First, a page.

Govt plans to call joint Parliament session next week
The Pakistan Democratic Movement (PDM) is holding a rally at Karachi’s busy Regal Chowk today as the ruling coalition and opposition parties were found in a scramble for a new political equilibrium.
While the opposition explores pressure tactics and the possibility of an “in house” change, the government is planning to call a joint session of Parliament as early as next week to pass key legislation.
Both camps and the groups within them are weighing options.
The PDM is holding a rally at the Regal Chowk Karachi to protest the rising inflation, according to the organisers. Maulana Fazlur Rehman, Shehbaz Sharif, Shahid Khaqan Abassi and other leaders are expected to address.
Hundreds of workers from the PDM parties, especially Fazlur Rehman’s JUIF, have gathered at this busy intersection in the city, SAMAA TV‘s Salman Ahmed has reported.
Karachi traffic police have closed at least five roads leading to Regal Chowk and released a traffic plan.
Roads leading to Regal from Gulzar Chowk, Bismillah Chowk, MA Jinnah Road, Tibbet Centre and Fresco Sweets have been closed for traffic, according to the traffic plan.
The police have diverted traffic to other roads.
On November 7, the PDM had announced that it would hold protests in different cities before a long march on Islamabad in December.
The PDM is also trying to bring the Pakistan Peoples Party (PPP) back to its fold. PPP leader Bilawal Bhutto Zardari met with Fazlur Rehman on Friday and proposed that opposition forces united to bring about an “in house” change. Fazlur Rehman assured him that hey would discuss the proposal with other opposition parties.
Both PDM and PPP plan to pressure the government with their protest rallies. It has rattled the government. Federal Minister Asad Umar on Friday warned that if PDM marchers entered Islamabad they would be given a thorough beating.
The PPP on Saturday announced that it would hold a rally in Peshawar on November 30 to commemorate its foundation day, SAMAA‘s Abbas Shabbir reported from Islamabad.
PPP’s Faisal Karim Kundi claimed the local authorities had refused to grant permission for the rally, but his party would go ahead with its plan.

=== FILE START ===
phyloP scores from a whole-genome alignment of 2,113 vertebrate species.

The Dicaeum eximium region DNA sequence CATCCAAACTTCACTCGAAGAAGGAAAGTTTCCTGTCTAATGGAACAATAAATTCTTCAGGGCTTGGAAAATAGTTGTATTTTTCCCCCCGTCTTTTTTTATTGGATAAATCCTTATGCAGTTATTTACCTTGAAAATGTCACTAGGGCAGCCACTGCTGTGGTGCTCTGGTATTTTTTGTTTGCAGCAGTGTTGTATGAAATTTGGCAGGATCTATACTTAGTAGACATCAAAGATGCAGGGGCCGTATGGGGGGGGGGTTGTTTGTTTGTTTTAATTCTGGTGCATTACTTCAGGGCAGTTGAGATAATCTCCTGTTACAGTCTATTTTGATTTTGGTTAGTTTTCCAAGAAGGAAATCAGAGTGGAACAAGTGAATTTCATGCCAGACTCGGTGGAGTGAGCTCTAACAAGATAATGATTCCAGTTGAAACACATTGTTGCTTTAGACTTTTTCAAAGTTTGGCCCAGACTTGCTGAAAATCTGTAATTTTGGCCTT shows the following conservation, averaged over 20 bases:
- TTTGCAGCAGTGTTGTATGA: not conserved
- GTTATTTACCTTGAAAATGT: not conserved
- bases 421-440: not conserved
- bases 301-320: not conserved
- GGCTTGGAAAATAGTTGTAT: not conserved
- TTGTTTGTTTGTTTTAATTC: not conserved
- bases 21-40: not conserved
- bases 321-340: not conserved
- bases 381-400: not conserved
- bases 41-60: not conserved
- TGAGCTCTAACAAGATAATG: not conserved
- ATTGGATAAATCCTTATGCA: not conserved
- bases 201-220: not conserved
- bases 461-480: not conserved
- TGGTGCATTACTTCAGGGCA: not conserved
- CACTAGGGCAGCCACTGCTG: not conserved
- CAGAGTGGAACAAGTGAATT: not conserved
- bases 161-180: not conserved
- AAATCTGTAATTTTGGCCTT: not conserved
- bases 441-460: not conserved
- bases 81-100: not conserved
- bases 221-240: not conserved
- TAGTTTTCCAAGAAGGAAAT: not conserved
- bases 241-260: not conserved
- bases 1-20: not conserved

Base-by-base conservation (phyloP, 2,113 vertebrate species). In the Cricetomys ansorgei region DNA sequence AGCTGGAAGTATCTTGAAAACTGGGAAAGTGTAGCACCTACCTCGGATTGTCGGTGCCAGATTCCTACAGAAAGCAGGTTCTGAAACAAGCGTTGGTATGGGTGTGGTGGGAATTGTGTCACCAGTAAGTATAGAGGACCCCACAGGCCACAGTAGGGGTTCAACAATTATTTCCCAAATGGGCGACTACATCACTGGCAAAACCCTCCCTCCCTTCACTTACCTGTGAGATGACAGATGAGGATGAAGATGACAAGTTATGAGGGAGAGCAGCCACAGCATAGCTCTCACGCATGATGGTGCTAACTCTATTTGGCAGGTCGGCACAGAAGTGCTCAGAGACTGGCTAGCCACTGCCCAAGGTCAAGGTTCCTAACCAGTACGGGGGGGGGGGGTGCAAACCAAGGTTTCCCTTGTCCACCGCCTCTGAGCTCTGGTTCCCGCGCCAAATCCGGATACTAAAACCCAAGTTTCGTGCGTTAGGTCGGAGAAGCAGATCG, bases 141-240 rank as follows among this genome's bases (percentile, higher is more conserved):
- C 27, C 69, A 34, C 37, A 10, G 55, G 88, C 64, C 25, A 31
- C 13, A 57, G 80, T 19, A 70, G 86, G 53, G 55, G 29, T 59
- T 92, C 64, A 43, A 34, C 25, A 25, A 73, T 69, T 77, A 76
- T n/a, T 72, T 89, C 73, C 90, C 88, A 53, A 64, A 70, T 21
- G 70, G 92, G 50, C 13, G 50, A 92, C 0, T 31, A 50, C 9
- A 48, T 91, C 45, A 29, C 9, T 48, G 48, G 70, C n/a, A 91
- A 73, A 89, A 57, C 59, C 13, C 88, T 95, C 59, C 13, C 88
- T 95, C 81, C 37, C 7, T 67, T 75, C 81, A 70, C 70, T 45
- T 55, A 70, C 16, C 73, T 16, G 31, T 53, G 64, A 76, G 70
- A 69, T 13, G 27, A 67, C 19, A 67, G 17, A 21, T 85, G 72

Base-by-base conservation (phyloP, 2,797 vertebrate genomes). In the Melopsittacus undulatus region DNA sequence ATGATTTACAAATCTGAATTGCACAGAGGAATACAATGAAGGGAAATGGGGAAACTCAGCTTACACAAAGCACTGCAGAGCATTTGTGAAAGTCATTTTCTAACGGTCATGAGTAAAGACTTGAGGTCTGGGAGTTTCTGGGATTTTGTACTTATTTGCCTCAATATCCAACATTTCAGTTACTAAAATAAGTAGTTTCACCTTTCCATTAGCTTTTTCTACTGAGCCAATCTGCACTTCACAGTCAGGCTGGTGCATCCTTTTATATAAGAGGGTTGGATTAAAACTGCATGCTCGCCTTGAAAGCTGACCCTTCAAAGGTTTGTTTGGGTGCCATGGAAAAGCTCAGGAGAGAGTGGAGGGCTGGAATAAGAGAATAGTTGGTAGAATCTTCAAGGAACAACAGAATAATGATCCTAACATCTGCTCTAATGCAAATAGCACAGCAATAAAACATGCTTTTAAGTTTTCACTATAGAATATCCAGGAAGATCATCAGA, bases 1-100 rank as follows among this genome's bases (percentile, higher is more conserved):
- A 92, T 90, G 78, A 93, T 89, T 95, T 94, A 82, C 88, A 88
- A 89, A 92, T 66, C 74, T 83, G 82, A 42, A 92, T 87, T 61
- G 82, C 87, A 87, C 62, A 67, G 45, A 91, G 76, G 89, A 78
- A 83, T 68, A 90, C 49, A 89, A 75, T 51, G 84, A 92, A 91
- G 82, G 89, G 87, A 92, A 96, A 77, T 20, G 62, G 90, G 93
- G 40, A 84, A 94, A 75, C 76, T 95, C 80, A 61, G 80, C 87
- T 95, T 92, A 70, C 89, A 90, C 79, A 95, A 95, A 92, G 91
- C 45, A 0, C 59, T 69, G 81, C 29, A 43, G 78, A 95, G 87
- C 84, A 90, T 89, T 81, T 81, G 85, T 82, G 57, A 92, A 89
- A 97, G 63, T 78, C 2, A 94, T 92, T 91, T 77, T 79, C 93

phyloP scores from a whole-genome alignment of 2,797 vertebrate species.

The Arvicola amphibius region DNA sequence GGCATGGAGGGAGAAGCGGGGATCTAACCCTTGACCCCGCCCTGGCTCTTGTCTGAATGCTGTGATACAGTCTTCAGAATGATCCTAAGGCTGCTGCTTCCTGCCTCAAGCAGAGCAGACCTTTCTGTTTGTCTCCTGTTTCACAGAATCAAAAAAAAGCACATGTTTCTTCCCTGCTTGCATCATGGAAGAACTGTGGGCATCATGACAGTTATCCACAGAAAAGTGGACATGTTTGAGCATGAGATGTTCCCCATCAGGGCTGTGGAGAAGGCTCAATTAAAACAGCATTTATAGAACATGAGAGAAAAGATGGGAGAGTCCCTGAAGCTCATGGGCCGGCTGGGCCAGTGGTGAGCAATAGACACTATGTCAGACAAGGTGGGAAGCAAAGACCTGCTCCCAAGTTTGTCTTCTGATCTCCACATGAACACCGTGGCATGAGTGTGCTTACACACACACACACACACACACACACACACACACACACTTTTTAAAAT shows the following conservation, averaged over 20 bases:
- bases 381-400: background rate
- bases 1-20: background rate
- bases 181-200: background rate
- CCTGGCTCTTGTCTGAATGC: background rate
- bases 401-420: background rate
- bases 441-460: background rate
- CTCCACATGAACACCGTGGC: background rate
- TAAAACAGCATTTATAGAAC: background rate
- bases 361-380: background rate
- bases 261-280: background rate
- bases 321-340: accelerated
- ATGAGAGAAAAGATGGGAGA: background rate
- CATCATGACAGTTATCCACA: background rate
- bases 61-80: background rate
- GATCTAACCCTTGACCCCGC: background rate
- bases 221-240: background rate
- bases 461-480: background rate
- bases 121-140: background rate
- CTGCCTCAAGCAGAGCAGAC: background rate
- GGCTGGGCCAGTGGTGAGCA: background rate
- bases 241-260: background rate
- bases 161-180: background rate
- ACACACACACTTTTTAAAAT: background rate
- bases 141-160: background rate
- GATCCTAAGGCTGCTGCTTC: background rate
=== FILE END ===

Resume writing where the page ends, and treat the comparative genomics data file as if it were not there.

“By attempting to stop PPP rally, the PTI has proved that it is afraid of Bilawal Bhutto Zardari,” he said.
He said Prime Minister Imran Khan used to mock in the past that he would supply shipping containers and food if opposition parties held rallies, and now his government was trying to ban public gatherings.
The opposition strategy is not limited to holding political rallies. A more important struggle has begun at the Parliament where the government wants to pass key legislation from a joint session of Parliament as it lack numbers to pass the bill in the Senate. However, it had to postpone a joint session last week after it coalition partners PMLQ and MQM backtracked on their support for the legislation.
The government and opposition are holding separate meetings to hammer out their respective strategy.
The opposition parties have called a meeting of their steering committee on Sunday at 11am. The virtual meeting would work out a plan for the National Assembly session.
The government, meanwhile, is planning to convene a joint session of Parliament early next week, SAMAA TV’s Usman Khan reported.
The PTI is trying to placate its ally PMLQ, which held a meeting on Friday to discuss its reservations about PTI’s Punjab government.
PMLQ will hold another meeting on Sunday morning.
Sources say PTI may call the joint session early next week after winning over its allies. The opposition parties have told their MPs to stay in the federal capital to preempt the next government move, Shabbir says.
For the past three years, the PTI government only once came under pressure when Fazlur Rehman led Azadi March took to Islamabad and paved the way for Nawaz Sharif’s release.
The PTI has ruled with considerable ease since then, maintaining a status quo. Now, with opposition parties marching on the street and government allies expressing distrust, the PTI could face a new political equilibrium that it wants to avoid. The first step for the government to reintroduce the old counterpoise is to get the delayed legislation passed from the joint session of Parliament.